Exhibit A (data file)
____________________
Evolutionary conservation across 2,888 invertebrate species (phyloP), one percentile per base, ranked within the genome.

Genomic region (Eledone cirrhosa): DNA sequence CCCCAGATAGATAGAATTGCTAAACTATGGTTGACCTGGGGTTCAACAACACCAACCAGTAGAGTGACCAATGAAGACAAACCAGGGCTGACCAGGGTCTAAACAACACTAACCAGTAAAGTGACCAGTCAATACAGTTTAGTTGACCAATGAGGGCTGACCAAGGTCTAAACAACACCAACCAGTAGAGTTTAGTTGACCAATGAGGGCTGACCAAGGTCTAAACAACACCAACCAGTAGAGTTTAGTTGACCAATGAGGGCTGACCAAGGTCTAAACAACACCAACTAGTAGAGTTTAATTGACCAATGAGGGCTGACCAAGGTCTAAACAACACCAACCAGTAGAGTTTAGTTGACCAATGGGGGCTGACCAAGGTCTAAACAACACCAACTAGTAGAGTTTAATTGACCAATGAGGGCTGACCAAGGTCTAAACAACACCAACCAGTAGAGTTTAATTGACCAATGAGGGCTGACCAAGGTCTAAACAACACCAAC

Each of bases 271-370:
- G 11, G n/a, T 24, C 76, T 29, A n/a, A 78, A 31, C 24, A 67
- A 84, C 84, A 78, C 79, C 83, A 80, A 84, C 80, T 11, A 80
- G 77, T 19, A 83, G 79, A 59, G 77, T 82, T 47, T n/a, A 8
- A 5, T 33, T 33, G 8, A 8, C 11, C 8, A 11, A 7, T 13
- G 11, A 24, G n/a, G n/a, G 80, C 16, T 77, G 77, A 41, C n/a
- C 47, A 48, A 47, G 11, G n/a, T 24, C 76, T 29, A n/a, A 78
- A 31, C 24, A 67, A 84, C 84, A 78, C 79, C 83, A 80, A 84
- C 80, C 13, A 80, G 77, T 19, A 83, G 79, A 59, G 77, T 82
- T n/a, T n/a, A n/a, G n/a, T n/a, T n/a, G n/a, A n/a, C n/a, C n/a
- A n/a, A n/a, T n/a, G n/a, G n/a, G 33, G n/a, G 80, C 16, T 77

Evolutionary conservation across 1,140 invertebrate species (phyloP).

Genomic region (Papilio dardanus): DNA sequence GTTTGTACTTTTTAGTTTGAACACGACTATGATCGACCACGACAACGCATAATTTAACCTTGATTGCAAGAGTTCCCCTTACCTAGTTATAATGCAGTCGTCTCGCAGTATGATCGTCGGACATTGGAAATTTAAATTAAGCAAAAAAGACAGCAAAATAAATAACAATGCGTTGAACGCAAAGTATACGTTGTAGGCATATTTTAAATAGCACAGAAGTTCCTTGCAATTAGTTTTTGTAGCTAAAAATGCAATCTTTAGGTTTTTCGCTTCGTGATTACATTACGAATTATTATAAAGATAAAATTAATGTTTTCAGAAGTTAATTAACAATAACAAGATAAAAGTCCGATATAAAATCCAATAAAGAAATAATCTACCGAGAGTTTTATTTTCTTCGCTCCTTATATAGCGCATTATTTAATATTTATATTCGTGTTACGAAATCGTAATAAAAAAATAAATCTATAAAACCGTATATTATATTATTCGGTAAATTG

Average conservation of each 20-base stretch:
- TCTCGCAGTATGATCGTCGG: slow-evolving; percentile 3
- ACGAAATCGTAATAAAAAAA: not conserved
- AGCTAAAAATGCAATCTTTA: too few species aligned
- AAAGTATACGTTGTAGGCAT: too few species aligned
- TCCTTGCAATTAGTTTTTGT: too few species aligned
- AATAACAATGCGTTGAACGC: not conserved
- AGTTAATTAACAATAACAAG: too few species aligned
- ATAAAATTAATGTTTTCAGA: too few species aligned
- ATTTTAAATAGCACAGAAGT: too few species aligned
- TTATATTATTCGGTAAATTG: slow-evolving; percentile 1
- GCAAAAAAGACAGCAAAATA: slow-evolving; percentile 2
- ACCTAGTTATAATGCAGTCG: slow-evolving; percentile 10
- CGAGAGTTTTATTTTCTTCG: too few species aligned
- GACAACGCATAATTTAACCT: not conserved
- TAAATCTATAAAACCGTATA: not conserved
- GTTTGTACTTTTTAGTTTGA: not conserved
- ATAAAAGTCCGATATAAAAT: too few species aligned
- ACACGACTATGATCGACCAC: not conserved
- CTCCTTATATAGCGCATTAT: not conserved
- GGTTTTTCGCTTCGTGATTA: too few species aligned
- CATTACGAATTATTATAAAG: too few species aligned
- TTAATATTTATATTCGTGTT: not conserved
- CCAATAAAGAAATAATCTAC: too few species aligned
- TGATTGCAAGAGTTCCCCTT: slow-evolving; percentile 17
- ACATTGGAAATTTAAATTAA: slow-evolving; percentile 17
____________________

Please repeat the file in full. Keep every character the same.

Evolutionary conservation across 2,888 invertebrate species (phyloP), one percentile per base, ranked within the genome.

Genomic region (Eledone cirrhosa): DNA sequence CCCCAGATAGATAGAATTGCTAAACTATGGTTGACCTGGGGTTCAACAACACCAACCAGTAGAGTGACCAATGAAGACAAACCAGGGCTGACCAGGGTCTAAACAACACTAACCAGTAAAGTGACCAGTCAATACAGTTTAGTTGACCAATGAGGGCTGACCAAGGTCTAAACAACACCAACCAGTAGAGTTTAGTTGACCAATGAGGGCTGACCAAGGTCTAAACAACACCAACCAGTAGAGTTTAGTTGACCAATGAGGGCTGACCAAGGTCTAAACAACACCAACTAGTAGAGTTTAATTGACCAATGAGGGCTGACCAAGGTCTAAACAACACCAACCAGTAGAGTTTAGTTGACCAATGGGGGCTGACCAAGGTCTAAACAACACCAACTAGTAGAGTTTAATTGACCAATGAGGGCTGACCAAGGTCTAAACAACACCAACCAGTAGAGTTTAATTGACCAATGAGGGCTGACCAAGGTCTAAACAACACCAAC

Each of bases 271-370:
- G 11, G n/a, T 24, C 76, T 29, A n/a, A 78, A 31, C 24, A 67
- A 84, C 84, A 78, C 79, C 83, A 80, A 84, C 80, T 11, A 80
- G 77, T 19, A 83, G 79, A 59, G 77, T 82, T 47, T n/a, A 8
- A 5, T 33, T 33, G 8, A 8, C 11, C 8, A 11, A 7, T 13
- G 11, A 24, G n/a, G n/a, G 80, C 16, T 77, G 77, A 41, C n/a
- C 47, A 48, A 47, G 11, G n/a, T 24, C 76, T 29, A n/a, A 78
- A 31, C 24, A 67, A 84, C 84, A 78, C 79, C 83, A 80, A 84
- C 80, C 13, A 80, G 77, T 19, A 83, G 79, A 59, G 77, T 82
- T n/a, T n/a, A n/a, G n/a, T n/a, T n/a, G n/a, A n/a, C n/a, C n/a
- A n/a, A n/a, T n/a, G n/a, G n/a, G 33, G n/a, G 80, C 16, T 77

Evolutionary conservation across 1,140 invertebrate species (phyloP).

Genomic region (Papilio dardanus): DNA sequence GTTTGTACTTTTTAGTTTGAACACGACTATGATCGACCACGACAACGCATAATTTAACCTTGATTGCAAGAGTTCCCCTTACCTAGTTATAATGCAGTCGTCTCGCAGTATGATCGTCGGACATTGGAAATTTAAATTAAGCAAAAAAGACAGCAAAATAAATAACAATGCGTTGAACGCAAAGTATACGTTGTAGGCATATTTTAAATAGCACAGAAGTTCCTTGCAATTAGTTTTTGTAGCTAAAAATGCAATCTTTAGGTTTTTCGCTTCGTGATTACATTACGAATTATTATAAAGATAAAATTAATGTTTTCAGAAGTTAATTAACAATAACAAGATAAAAGTCCGATATAAAATCCAATAAAGAAATAATCTACCGAGAGTTTTATTTTCTTCGCTCCTTATATAGCGCATTATTTAATATTTATATTCGTGTTACGAAATCGTAATAAAAAAATAAATCTATAAAACCGTATATTATATTATTCGGTAAATTG

Average conservation of each 20-base stretch:
- TCTCGCAGTATGATCGTCGG: slow-evolving; percentile 3
- ACGAAATCGTAATAAAAAAA: not conserved
- AGCTAAAAATGCAATCTTTA: too few species aligned
- AAAGTATACGTTGTAGGCAT: too few species aligned
- TCCTTGCAATTAGTTTTTGT: too few species aligned
- AATAACAATGCGTTGAACGC: not conserved
- AGTTAATTAACAATAACAAG: too few species aligned
- ATAAAATTAATGTTTTCAGA: too few species aligned
- ATTTTAAATAGCACAGAAGT: too few species aligned
- TTATATTATTCGGTAAATTG: slow-evolving; percentile 1
- GCAAAAAAGACAGCAAAATA: slow-evolving; percentile 2
- ACCTAGTTATAATGCAGTCG: slow-evolving; percentile 10
- CGAGAGTTTTATTTTCTTCG: too few species aligned
- GACAACGCATAATTTAACCT: not conserved
- TAAATCTATAAAACCGTATA: not conserved
- GTTTGTACTTTTTAGTTTGA: not conserved
- ATAAAAGTCCGATATAAAAT: too few species aligned
- ACACGACTATGATCGACCAC: not conserved
- CTCCTTATATAGCGCATTAT: not conserved
- GGTTTTTCGCTTCGTGATTA: too few species aligned
- CATTACGAATTATTATAAAG: too few species aligned
- TTAATATTTATATTCGTGTT: not conserved
- CCAATAAAGAAATAATCTAC: too few species aligned
- TGATTGCAAGAGTTCCCCTT: slow-evolving; percentile 17
- ACATTGGAAATTTAAATTAA: slow-evolving; percentile 17